The Chester County Commissioners have recognized retired Sen. Andrew Dinniman for his leadership in addressing hunger in the county and establishing the Chester County Gleaning Program, which served as a forerunner to the work of the Chester County Food Bank.
Commissioners Marian Moskowitz, Josh Maxwell, and Michelle Kichline officially dedicated the garden area at the county’s Springton Manor Farm as the Senator Andrew Dinniman Garden. Dinniman retired from public office at the end of 2020 after nearly 30 years as an elected official, serving as a Chester County Commissioner and then as State Senator.
“When Sen. Dinniman announced his plans to retire, we began to think of a way that we could honor his many years of public service, and especially his efforts to address hunger in Chester County,” said Moskowitz.
“The successful Gleaning Program that Andy developed 25 years ago, with a network of volunteers, quickly established a resource for locally grown fruit and vegetables that was distributed to county agencies. The fruits of his labors, along with those of local farmers, community groups, and individuals, quite literally continue to this day through gardens like those at Springton Manor Farm, managed by the Chester County Food Bank.”
The Chester County Gleaning Program began in 1996, when then County Commissioner Dinniman called a meeting of concerned citizens to address the hunger issue in Chester County. At that meeting, it was suggested that farm surplus, an untapped source of fresh, nourishing food, was a viable solution to the hunger problem.
“I believe that the problem of hunger, in a place like Chester County, is solvable, and the Gleaning Program was designed to be part of that solution,” said Dinniman. “I am deeply honored by the Commissioners, naming the garden in recognition of my public service.”
The first two years of the Chester County Gleaning Program – 1996 and 1997 – yielded around 24 tons of fresh fruit and vegetables, and soon after, a formal structure of the program was established. By the year 2000, more than 500 volunteers gleaned and delivered more than 32 tons of fresh produce.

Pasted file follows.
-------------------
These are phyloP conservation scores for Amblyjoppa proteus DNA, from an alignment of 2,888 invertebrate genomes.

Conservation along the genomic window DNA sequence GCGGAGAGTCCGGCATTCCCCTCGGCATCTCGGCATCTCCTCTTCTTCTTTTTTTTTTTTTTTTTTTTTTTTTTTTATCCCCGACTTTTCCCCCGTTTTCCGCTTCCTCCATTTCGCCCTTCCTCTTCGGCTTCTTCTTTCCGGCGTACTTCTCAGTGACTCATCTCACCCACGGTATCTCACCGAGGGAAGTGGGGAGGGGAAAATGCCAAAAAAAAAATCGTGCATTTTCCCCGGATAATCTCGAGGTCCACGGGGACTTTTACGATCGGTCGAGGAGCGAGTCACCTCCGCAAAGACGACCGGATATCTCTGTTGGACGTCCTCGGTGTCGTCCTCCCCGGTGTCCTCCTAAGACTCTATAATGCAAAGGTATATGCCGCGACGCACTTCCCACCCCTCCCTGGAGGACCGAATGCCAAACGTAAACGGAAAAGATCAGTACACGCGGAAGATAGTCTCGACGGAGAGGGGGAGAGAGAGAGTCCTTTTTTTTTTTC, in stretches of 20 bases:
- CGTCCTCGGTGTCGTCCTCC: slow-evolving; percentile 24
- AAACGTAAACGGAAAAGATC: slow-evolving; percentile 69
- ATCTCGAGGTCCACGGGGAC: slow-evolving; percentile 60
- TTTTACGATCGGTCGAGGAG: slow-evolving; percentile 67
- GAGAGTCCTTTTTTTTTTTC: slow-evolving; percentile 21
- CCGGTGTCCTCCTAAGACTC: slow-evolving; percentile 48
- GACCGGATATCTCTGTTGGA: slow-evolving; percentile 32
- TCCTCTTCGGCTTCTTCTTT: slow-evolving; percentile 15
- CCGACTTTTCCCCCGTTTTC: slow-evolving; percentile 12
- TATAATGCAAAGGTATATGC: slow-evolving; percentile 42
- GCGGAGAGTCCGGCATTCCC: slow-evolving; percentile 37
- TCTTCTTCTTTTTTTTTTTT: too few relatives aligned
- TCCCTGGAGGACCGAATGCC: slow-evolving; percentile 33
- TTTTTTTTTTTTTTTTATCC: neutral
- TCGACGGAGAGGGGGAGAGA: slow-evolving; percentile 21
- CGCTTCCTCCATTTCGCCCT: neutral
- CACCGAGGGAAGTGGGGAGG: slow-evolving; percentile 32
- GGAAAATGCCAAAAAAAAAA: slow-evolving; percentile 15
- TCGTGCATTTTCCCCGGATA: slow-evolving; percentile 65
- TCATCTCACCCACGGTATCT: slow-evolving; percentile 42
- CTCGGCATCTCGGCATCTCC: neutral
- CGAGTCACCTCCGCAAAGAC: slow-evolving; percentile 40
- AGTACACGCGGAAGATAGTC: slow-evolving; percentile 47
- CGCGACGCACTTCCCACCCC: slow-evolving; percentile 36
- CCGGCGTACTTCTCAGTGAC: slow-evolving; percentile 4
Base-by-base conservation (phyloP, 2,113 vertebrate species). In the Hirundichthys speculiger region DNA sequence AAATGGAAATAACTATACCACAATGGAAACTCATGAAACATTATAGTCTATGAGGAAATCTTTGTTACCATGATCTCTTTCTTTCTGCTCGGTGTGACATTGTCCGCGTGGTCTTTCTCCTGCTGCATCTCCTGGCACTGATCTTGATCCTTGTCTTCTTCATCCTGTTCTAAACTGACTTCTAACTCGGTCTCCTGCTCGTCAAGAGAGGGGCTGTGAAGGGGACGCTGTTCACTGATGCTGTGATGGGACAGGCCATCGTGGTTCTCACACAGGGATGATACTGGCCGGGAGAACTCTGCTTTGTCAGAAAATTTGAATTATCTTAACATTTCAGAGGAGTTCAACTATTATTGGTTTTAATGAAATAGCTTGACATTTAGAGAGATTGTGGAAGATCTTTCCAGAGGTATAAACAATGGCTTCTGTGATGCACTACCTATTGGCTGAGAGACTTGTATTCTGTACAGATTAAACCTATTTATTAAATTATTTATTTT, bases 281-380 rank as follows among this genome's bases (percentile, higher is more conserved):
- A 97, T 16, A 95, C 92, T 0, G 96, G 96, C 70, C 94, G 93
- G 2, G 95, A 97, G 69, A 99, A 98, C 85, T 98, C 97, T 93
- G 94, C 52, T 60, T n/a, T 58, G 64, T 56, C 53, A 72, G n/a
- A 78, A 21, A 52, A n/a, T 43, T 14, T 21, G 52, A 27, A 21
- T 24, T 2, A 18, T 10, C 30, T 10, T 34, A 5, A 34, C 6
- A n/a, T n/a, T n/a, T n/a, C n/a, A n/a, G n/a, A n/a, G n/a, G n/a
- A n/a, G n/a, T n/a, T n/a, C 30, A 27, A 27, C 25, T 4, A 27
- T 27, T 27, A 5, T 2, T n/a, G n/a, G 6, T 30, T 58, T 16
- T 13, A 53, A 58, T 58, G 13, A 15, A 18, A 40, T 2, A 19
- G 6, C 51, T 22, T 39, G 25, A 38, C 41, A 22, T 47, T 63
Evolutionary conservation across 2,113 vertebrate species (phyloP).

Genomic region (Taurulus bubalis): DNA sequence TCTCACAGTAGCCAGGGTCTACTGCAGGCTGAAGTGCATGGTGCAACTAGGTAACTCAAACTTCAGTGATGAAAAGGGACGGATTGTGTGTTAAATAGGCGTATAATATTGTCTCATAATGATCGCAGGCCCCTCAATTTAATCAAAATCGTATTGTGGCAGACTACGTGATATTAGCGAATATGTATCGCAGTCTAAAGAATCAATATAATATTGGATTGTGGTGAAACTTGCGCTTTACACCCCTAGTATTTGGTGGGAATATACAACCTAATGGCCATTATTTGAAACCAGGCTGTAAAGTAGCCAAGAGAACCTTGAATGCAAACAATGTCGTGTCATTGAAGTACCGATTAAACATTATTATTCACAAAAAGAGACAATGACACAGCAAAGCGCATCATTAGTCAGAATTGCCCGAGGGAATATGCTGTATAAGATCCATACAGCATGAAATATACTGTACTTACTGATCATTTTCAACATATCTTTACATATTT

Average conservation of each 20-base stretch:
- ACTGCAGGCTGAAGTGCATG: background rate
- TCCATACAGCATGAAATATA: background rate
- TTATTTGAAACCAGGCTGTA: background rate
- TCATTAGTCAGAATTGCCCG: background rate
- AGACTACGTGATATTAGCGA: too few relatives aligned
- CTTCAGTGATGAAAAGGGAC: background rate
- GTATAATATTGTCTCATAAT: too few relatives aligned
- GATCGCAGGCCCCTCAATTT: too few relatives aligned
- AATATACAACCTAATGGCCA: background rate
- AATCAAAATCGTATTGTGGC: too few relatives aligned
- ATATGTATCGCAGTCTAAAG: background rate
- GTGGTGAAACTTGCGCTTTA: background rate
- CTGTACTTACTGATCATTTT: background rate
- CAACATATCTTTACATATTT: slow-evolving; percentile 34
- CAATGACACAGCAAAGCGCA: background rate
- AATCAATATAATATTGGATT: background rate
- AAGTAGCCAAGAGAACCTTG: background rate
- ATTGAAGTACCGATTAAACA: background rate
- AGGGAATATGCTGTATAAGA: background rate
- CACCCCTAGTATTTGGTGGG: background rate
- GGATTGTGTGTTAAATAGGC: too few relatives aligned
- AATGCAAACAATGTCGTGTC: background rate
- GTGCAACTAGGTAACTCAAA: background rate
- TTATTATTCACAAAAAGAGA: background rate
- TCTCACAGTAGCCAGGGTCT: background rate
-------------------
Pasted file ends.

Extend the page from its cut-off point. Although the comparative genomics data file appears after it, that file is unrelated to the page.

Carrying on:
“At the end of each Gleaning event, I said that when we are blessed with an abundant harvest, it is our obligation to share the harvest with all,” said Dinniman.
Last year, the Chester County Food bank distributed more than one million pounds of fresh food throughout Chester County to a network of more than 160 hunger relief partners.
Through its partnership with county government, the Chester County Food Bank is able to grow fresh produce at Springton Manor Farm on one acre of fenced-in field space, in an 80-foot tunnel, and produce a variety of crops in the 32-raised-bed Demonstration Garden. Seedlings are also started in Springton Manor Farm’s greenhouse. The field and gardens are fully maintained by the Food Bank for many visitors to enjoy, with the mission to educate and inspire.
In one year at Springton Manor Farm, the Chester County Food Bank averages 325 volunteers, contributing more than 1,800 volunteer hours. Last year, nearly 18,000 pounds of produce came from Springton Manor Farm’s field, and nearly 1,500 pounds came from the Demonstration Garden.
“The Chester County Food Bank has nurtured the Gleaning Program into deep-rooted initiatives in agriculture, nutrition, and education,” said Bob McNeil, the founding and current chair of the Chester County Food Bank. “Every day, the Food Bank staff works to move our community beyond hunger. Andy has been instrumental in supporting local agriculture and preserving our beautiful Chester County resources for all. The Chester County Food Bank is honored to be a part of his legacy.”